• Our underlay makes floors quieter with rubber from recycled tyres

Our underlay makes floors quieter with rubber from recycled tyres

It helps the planet and it saves you money


THE COST OF NOISE


A 2010 research project found that people who work amid constant noise have twice the heart-attack risk of those who don’t.

And the investigation didn’t just cover noisy industrial environments. It found that loud commodity, currency and stock-exchange trading floors also cause high blood pressure, chest pains and heart disease, as can noisy call centres.

A noisy workplace can reduce productivity.

A noisy hospital can extend recovery times and increase staff fatigue.

A noisy shop may sell less.

A noisy hotel feels less luxurious and may have to be less expensive.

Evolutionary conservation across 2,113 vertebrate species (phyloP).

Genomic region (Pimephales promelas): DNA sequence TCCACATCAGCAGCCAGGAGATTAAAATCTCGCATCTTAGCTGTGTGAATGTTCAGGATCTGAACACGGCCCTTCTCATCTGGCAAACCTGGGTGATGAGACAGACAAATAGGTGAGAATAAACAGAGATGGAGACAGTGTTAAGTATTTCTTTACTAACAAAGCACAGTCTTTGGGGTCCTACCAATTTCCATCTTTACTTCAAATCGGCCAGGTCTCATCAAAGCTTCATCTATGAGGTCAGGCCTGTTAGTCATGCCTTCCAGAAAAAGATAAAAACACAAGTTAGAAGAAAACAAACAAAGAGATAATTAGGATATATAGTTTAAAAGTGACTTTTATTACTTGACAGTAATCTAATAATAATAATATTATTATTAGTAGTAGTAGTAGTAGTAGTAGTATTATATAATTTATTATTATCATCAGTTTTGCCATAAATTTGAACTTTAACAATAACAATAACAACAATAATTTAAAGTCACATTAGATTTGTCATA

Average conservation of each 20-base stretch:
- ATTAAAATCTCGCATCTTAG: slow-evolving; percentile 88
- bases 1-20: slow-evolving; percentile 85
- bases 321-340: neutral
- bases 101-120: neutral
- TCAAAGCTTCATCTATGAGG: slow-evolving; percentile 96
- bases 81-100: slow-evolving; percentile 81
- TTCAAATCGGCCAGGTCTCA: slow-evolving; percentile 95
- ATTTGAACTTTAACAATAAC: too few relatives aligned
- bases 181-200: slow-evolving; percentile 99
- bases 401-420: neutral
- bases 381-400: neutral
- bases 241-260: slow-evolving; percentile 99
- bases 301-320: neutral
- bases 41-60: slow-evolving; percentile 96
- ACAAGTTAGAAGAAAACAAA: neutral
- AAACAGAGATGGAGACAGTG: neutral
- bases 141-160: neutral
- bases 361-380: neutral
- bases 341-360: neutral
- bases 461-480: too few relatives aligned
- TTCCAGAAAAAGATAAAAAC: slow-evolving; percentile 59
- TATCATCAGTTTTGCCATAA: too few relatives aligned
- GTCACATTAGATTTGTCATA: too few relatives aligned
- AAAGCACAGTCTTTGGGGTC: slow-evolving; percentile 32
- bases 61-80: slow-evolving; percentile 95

A noisy school can adversely affect learning and behaviour.

Noisy apartment buildings create neighbour problems and may adversely affect property value or rent levels.


CONVERSELY, QUIET BUILDINGS ARE
BETTER FOR PEOPLE, FOR HEALTH, FOR SALES,
FOR LEARNING AND FOR BUSINESS


The floor is a major contributor to building noise.

It creates some of it, when walked on. It also transmits it to other levels and it reflects noise back into the general environment. In some buildings, the floor behaves almost like the sounding board in a musical instrument.

It’s possible to minimise floor noise at the building design stage, of course, but if your existing building is noisy, you need to look at acoustic rectification.

By far the most cost-effective solution is an acoustic underlay, laid between floor and floorcovering.